Title:
Transducers coated with anechoic material for use in down hole communications
Kind Code:
A1


Abstract:
A communication device is located within a well and includes a transducer that converts a first electrical signal into a first acoustic signal for transmission through the well and that converts second acoustic signal received from the well to a second electrical signal. The transducer is at least partially coated with an anechoic material in order to reduce the effects of acoustic signal impairments, such as echoes, flow and machine noise, and reverberations. The anechoic material has a thickness that is a fraction of a wavelength of the acoustic signals.



Inventors:
Mallison, Edgar R. (Wayzata, MN, US)
Stratton, Thomas G. (Roseville, MN, US)
Application Number:
11/158713
Publication Date:
11/03/2005
Filing Date:
06/22/2005
Primary Class:
International Classes:
E21B47/14; (IPC1-7): H04B3/00
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Primary Examiner:
LOBO, IAN J
Attorney, Agent or Firm:
HONEYWELL INTERNATIONAL INC. (Charlotte, NC, US)
Claims:
1. A communication device located within a well comprising: a controller arranged to process an electrical signal; a transducer coupled to the controller, wherein the transducer is arranged to perform a conversion between the electrical signal and an acoustic signal; and, an anechoic coating provided over at least a portion of the transducer and arranged to reduce effects of acoustic signal impairments.

2. The communication device of claim 1 wherein the controller includes a transmitter, wherein the transmitter is arranged to supply the electrical signal to the transducer, and wherein the transducer is arranged to convert the electrical signal from the transmitter to the acoustic signal and to supply the acoustic signal to the well.

3. The communication device of claim 1 wherein the controller includes a receiver, and wherein the transducer is arranged to convert the acoustic signal to the electrical signal and to supply the electrical signal to the receiver.

4. The communication device of claim 1 wherein the electrical signal comprises first and second electrical signals, wherein the acoustic signal comprises first and second acoustic signals, wherein the controller includes a transmitter and a receiver, wherein the transmitter is arranged to supply the first electrical signal to the transducer, wherein the transducer is arranged to convert the first electrical signal from the transmitter to the first acoustic signal and to supply the first acoustic signal to the well, and wherein the transducer is arranged to convert the second acoustic signal to the second electrical signal and to supply the second electrical signal to the receiver.

5. The communication device of claim 4 wherein the transducer comprises a first transducer coupled to the transmitter and a second transducer coupled to the receiver.

6. The communication device of claim 1 wherein the transducer is arranged to convert the electrical signal to the acoustic signal and to supply the acoustic signal to the well.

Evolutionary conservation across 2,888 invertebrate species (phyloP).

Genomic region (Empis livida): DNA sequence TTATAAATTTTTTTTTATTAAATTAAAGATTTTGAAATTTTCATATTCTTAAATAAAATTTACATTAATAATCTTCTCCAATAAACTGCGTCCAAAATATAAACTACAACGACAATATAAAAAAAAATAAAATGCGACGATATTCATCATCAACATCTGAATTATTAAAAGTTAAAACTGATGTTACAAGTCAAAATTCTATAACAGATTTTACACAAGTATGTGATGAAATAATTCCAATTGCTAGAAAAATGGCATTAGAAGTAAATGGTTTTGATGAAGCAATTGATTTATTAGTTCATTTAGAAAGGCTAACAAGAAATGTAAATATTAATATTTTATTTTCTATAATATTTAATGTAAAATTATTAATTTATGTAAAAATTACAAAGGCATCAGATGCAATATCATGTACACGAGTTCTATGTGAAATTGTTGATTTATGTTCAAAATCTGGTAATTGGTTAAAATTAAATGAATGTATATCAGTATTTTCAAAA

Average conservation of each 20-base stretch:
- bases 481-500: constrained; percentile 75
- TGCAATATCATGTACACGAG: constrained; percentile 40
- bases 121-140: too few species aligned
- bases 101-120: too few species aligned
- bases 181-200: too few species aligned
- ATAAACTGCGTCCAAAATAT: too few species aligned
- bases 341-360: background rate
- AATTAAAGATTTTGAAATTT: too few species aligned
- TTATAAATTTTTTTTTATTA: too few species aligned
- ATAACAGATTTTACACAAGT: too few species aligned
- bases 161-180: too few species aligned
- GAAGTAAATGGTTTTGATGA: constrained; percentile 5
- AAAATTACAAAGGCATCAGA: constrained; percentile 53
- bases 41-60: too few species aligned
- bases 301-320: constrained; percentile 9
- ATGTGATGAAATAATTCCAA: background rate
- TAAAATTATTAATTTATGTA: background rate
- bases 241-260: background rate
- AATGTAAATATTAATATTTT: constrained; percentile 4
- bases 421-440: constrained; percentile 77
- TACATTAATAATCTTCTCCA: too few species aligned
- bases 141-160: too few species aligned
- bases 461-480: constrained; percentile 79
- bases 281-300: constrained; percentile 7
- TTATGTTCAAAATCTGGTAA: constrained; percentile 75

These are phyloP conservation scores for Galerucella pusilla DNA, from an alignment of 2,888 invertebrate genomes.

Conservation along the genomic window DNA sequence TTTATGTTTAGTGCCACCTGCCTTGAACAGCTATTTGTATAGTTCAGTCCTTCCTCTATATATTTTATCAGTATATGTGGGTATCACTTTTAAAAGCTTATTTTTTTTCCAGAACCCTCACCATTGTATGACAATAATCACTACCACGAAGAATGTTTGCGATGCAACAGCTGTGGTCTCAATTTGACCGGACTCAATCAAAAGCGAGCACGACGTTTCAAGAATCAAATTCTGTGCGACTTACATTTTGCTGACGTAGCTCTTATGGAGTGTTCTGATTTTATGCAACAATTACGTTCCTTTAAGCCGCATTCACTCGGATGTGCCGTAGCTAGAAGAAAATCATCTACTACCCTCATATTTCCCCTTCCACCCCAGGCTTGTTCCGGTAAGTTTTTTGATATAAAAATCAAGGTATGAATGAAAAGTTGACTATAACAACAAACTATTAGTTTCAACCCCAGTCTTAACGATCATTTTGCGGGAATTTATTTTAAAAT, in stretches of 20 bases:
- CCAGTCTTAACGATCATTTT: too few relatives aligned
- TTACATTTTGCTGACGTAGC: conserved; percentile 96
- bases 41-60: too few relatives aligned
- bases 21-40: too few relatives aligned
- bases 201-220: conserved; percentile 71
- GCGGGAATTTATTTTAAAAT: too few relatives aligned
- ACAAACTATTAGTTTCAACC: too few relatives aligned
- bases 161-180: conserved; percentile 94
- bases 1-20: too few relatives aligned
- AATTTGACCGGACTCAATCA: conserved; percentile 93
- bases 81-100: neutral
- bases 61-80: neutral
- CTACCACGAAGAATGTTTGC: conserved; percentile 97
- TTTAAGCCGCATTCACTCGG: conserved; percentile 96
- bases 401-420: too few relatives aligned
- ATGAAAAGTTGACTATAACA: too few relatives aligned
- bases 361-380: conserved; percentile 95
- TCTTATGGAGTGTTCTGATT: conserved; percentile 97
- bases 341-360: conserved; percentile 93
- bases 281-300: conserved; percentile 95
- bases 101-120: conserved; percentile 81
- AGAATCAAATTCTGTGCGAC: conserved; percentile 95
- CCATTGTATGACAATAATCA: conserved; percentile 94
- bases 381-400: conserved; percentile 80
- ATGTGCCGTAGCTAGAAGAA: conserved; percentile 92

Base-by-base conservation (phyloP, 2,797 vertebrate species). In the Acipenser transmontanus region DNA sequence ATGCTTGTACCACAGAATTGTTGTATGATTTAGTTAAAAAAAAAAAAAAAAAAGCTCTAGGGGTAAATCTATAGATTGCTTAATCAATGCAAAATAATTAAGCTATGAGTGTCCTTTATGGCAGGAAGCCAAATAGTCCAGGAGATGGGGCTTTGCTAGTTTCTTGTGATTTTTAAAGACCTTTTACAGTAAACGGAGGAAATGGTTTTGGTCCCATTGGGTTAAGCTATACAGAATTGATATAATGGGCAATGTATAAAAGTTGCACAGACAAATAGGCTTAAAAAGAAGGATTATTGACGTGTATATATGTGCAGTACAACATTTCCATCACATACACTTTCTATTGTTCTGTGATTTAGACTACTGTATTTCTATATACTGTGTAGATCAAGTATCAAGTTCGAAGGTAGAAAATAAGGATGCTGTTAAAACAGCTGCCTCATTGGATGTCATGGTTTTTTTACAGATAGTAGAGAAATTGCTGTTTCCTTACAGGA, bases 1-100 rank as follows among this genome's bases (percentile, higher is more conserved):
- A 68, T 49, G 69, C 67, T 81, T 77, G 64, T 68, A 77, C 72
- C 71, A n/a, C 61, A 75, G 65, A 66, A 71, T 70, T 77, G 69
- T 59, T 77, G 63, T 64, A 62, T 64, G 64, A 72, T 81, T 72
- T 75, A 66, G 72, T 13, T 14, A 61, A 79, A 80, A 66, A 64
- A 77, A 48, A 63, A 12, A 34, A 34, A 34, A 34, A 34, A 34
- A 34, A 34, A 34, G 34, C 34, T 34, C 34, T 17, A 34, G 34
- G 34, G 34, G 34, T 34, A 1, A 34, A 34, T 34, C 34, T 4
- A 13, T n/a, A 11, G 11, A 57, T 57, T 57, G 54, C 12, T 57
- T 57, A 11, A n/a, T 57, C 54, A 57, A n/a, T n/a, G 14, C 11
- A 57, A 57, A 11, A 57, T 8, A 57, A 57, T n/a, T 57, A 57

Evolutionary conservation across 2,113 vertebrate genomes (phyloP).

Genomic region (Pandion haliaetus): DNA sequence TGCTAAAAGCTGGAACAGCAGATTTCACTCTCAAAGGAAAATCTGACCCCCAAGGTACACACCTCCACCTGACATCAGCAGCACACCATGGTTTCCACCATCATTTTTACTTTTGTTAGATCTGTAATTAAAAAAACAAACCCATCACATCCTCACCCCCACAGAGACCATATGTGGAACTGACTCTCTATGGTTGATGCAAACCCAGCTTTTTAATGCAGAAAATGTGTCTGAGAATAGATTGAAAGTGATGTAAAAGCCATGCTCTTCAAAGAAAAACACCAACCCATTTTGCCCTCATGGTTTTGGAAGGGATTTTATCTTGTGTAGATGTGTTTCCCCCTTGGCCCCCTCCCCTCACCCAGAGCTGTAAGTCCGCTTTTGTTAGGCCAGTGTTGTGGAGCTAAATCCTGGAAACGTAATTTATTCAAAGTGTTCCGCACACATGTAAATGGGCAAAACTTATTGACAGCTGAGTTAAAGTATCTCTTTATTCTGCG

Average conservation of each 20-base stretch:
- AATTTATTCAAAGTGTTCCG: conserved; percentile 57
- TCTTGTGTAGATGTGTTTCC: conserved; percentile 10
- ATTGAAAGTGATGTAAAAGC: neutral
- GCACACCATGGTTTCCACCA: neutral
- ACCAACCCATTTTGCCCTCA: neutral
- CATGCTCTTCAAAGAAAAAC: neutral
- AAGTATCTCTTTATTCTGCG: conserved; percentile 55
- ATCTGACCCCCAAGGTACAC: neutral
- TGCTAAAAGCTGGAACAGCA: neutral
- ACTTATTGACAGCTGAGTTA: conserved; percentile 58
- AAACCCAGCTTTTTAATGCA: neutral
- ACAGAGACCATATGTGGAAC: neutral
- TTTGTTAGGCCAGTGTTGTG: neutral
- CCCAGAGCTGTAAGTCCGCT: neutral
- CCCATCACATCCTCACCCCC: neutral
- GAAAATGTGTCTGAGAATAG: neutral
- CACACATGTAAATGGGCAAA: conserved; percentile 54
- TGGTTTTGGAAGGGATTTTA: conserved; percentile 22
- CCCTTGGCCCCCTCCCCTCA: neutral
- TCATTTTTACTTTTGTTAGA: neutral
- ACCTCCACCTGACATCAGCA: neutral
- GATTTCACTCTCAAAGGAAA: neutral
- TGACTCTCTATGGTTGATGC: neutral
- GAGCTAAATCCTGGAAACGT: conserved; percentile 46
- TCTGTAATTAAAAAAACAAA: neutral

7. The communication device of claim 1 wherein the transducer is arranged to convert the acoustic signal to the electrical signal and to supply the electrical signal to the controller.

8. The communication device of claim 1 wherein the electrical signal comprises first and second electrical signals, wherein the acoustic signal comprises first and second acoustic signals, wherein the transducer is arranged to convert the first electrical signal to the first acoustic signal and to supply the first acoustic signal to the well, and wherein the transducer is arranged to convert the second acoustic signal received from the well to the second electrical signal and to supply the second electrical signal to the controller.

9. The communication device of claim 8 wherein the transducer comprises a first transducer arranged to convert the first electrical signal to the first acoustic signal and a second transducer arranged to convert the second acoustic signal to the second electrical signal.

10. The communication device of claim 1 further comprising at least one sensor coupled to the controller.

11. The communication device of claim 1 further comprising at least one electromechanical device controlled by the controller.

12. 12-48. (canceled)

Description:

TECHNICAL FIELD OF THE INVENTION

The present invention relates to transducers that are used to communicate messages through wells.

BACKGROUND OF THE INVENTION

The control of oil and/or gas production wells has become increasingly complex. Wells under the control of a single company are being drilled throughout the world. Therefore, the need for central control of wells that are widely dispersed geographically presents challenges to the communication of sensor and logging information from the wells to the central controller and to the communication of control information from the central controller to the wells.

Moreover, the wells themselves have become increasingly more complex. For example, well holes are being drilled with multiple branches and are being divided into multiple production zones that discretely produce fluid in either common or discrete production tubing. As a result, the importance of communications between zones of a well, between the well and the surface, and between wells has increased.